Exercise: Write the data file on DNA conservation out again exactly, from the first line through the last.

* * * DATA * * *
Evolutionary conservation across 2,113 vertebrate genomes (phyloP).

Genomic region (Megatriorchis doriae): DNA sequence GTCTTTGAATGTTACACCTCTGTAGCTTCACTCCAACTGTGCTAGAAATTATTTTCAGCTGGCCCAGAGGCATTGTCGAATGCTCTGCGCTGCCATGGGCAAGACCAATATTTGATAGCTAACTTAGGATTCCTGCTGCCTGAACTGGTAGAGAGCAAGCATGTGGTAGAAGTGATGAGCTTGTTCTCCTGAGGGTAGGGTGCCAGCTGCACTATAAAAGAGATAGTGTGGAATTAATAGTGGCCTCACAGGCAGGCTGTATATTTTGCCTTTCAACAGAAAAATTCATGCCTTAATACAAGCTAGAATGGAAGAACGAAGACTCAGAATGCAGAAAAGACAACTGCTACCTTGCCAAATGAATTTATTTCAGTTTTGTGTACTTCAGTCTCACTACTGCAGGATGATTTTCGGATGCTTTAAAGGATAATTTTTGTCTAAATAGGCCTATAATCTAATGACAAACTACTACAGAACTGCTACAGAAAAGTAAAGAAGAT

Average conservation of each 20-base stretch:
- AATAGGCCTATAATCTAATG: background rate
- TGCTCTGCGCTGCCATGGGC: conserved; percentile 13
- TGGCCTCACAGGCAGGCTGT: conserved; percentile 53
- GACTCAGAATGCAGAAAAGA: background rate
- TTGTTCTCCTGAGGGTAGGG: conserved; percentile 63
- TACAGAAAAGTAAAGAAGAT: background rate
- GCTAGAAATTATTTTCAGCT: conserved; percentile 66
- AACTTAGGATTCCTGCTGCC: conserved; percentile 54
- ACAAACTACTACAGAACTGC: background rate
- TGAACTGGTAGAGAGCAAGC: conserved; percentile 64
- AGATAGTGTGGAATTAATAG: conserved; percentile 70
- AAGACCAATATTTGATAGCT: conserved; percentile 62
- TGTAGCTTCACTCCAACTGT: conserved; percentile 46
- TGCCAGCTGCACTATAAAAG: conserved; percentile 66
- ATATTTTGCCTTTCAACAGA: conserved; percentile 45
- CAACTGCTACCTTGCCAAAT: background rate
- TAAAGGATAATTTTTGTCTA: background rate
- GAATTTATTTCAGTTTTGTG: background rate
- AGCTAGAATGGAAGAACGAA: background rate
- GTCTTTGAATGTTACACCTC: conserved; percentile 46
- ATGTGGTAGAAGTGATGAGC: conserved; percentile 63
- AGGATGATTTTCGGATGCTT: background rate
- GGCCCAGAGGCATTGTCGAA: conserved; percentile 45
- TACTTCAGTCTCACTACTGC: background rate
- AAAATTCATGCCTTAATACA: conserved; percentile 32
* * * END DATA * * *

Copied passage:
Evolutionary conservation across 2,113 vertebrate genomes (phyloP).

Genomic region (Megatriorchis doriae): DNA sequence GTCTTTGAATGTTACACCTCTGTAGCTTCACTCCAACTGTGCTAGAAATTATTTTCAGCTGGCCCAGAGGCATTGTCGAATGCTCTGCGCTGCCATGGGCAAGACCAATATTTGATAGCTAACTTAGGATTCCTGCTGCCTGAACTGGTAGAGAGCAAGCATGTGGTAGAAGTGATGAGCTTGTTCTCCTGAGGGTAGGGTGCCAGCTGCACTATAAAAGAGATAGTGTGGAATTAATAGTGGCCTCACAGGCAGGCTGTATATTTTGCCTTTCAACAGAAAAATTCATGCCTTAATACAAGCTAGAATGGAAGAACGAAGACTCAGAATGCAGAAAAGACAACTGCTACCTTGCCAAATGAATTTATTTCAGTTTTGTGTACTTCAGTCTCACTACTGCAGGATGATTTTCGGATGCTTTAAAGGATAATTTTTGTCTAAATAGGCCTATAATCTAATGACAAACTACTACAGAACTGCTACAGAAAAGTAAAGAAGAT

Average conservation of each 20-base stretch:
- AATAGGCCTATAATCTAATG: background rate
- TGCTCTGCGCTGCCATGGGC: conserved; percentile 13
- TGGCCTCACAGGCAGGCTGT: conserved; percentile 53
- GACTCAGAATGCAGAAAAGA: background rate
- TTGTTCTCCTGAGGGTAGGG: conserved; percentile 63
- TACAGAAAAGTAAAGAAGAT: background rate
- GCTAGAAATTATTTTCAGCT: conserved; percentile 66
- AACTTAGGATTCCTGCTGCC: conserved; percentile 54
- ACAAACTACTACAGAACTGC: background rate
- TGAACTGGTAGAGAGCAAGC: conserved; percentile 64
- AGATAGTGTGGAATTAATAG: conserved; percentile 70
- AAGACCAATATTTGATAGCT: conserved; percentile 62
- TGTAGCTTCACTCCAACTGT: conserved; percentile 46
- TGCCAGCTGCACTATAAAAG: conserved; percentile 66
- ATATTTTGCCTTTCAACAGA: conserved; percentile 45
- CAACTGCTACCTTGCCAAAT: background rate
- TAAAGGATAATTTTTGTCTA: background rate
- GAATTTATTTCAGTTTTGTG: background rate
- AGCTAGAATGGAAGAACGAA: background rate
- GTCTTTGAATGTTACACCTC: conserved; percentile 46
- ATGTGGTAGAAGTGATGAGC: conserved; percentile 63
- AGGATGATTTTCGGATGCTT: background rate
- GGCCCAGAGGCATTGTCGAA: conserved; percentile 45
- TACTTCAGTCTCACTACTGC: background rate
- AAAATTCATGCCTTAATACA: conserved; percentile 32